‘No ship captain or shipping company wants to strike a whale’
Satellite data about whale movements and ocean conditions have helped scientists create monthly whale hotspot maps that could help avert collisions between ships and marine mammals.
Developed by researchers with NOAA Fisheries, Oregon State University and the University of Maryland, the WhaleWhatch program alerts ships where there may be an increased risk of encountering these endangered whales. NASA helped fund the project, which draws on ocean observations from NASA and NOAA satellites. Continue reading “Satellite mapping could help avert whale-ship crashes”→
Oil and gas exploration would have widespread effects on marine mammals
Conservation advocates have long been saying that blasting the Gulf of Mexico with seismic airguns to find more oil and gas beneath the seafloor would result in unacceptable harm to marine mammals and other marine life, and a new draft environmental study by the Bureau of Ocean Energy Management seems to confirm those concerns.
The study was completed under the terms of a court-ordered settlement of a lawsuit brought by environmental groups. It shows that the blasting would have widespread impacts on marine life, including injuries to endangered sperm whales and Bryde’s whales. The draft report outlines possible mitigation measures, including closure areas where seismic blasting would be banned, and reductions in the amount of activity permissible each year. Continue reading “New federal study outlines impacts of seismic air gun blasting in Gulf of Mexico”→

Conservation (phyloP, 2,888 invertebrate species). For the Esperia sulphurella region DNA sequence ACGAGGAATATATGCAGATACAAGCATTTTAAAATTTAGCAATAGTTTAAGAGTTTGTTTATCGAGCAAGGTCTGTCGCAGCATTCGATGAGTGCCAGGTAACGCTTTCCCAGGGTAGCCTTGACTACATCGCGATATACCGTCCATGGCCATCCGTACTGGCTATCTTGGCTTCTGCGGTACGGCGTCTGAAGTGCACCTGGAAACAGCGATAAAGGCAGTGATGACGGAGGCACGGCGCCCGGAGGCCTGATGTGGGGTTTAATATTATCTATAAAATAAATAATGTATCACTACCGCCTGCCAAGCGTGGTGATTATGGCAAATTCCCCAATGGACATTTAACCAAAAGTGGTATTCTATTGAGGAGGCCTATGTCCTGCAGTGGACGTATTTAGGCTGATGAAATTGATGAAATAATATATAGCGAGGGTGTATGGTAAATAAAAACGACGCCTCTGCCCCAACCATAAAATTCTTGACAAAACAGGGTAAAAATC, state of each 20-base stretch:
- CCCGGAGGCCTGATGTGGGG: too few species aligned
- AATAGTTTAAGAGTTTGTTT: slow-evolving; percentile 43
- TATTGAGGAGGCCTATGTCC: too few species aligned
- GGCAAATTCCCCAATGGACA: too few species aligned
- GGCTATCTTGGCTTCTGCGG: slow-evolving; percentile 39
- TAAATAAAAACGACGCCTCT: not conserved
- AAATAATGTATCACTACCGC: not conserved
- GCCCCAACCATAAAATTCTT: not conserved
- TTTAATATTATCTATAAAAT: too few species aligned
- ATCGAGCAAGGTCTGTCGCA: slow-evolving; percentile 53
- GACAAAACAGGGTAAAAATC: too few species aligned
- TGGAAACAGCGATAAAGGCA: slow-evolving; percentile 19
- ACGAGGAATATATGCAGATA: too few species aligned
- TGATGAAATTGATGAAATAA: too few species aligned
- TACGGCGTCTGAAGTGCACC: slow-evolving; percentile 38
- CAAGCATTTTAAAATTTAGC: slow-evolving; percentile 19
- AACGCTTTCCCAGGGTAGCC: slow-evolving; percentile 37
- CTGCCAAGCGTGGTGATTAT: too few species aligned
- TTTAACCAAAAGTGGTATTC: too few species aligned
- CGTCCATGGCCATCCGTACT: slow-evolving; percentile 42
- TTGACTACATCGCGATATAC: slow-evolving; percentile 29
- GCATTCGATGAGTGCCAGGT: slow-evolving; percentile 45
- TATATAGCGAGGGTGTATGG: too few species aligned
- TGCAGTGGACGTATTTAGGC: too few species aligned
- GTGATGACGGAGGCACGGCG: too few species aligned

Continued illegal gill net fishing cited in push for ban on Mexican seafood
In what could be a last-ditch effort to save imperiled vaquita in the Gulf of California, conservation advocates are urging the Obama administration to launch economic sanctions against Mexico to halt that country’s trade in totoaba. According to the Center for Biological Diversity, the sanctions would be justified because Mexico is violating the Convention on International Trade in Endangered Species (CITES) by not enforcing the ban on totoaba trade.
New survey results show as few as 60 remaining vaquita porpoises in the Gulf of California
The population of vaquita porpoises in the Gulf of California may be down to just 60 individuals, according to conservation advocates, who released the results of recent surveys in a press release last week.
Better monitoring and enforcement of gill net ban needed in Gulf of California
So far, Mexico’s efforts to save the Gulf of California’s endangered vaquita haven’t been enough, according to conservation activists tracking the last-ditch attempt to save one of the world’s most endangered marine mammals. By some estimates, as few as 50 vaquita remain.
Study tracks prey base in Southern California coastal waters
Scientists say the large number of recent juvenile sea lion deaths is probably the result of a combination of factors, including a growing overall population and a decline in high calorie prey in important feeding grounds. The investigation started after large numbers of sea lion pups flooding into animal rescue centers in Southern California the last few years.
The new study took a close look at the abundance of four of the main prey species: sardine, anchovy, rockfish and market squid between 2004-2014. The finding show that both sardines and anchovies — both rich in fat that is vital to the growth of young sea lions — have declined since the mid-2000s in the areas around the Channel Islands where the females forage. That has forced the female sea lions to prey instead on market squid and rockfish, which contain far less fat and fewer calories. Continue reading “Is climate change causing sea lion food shortage?”→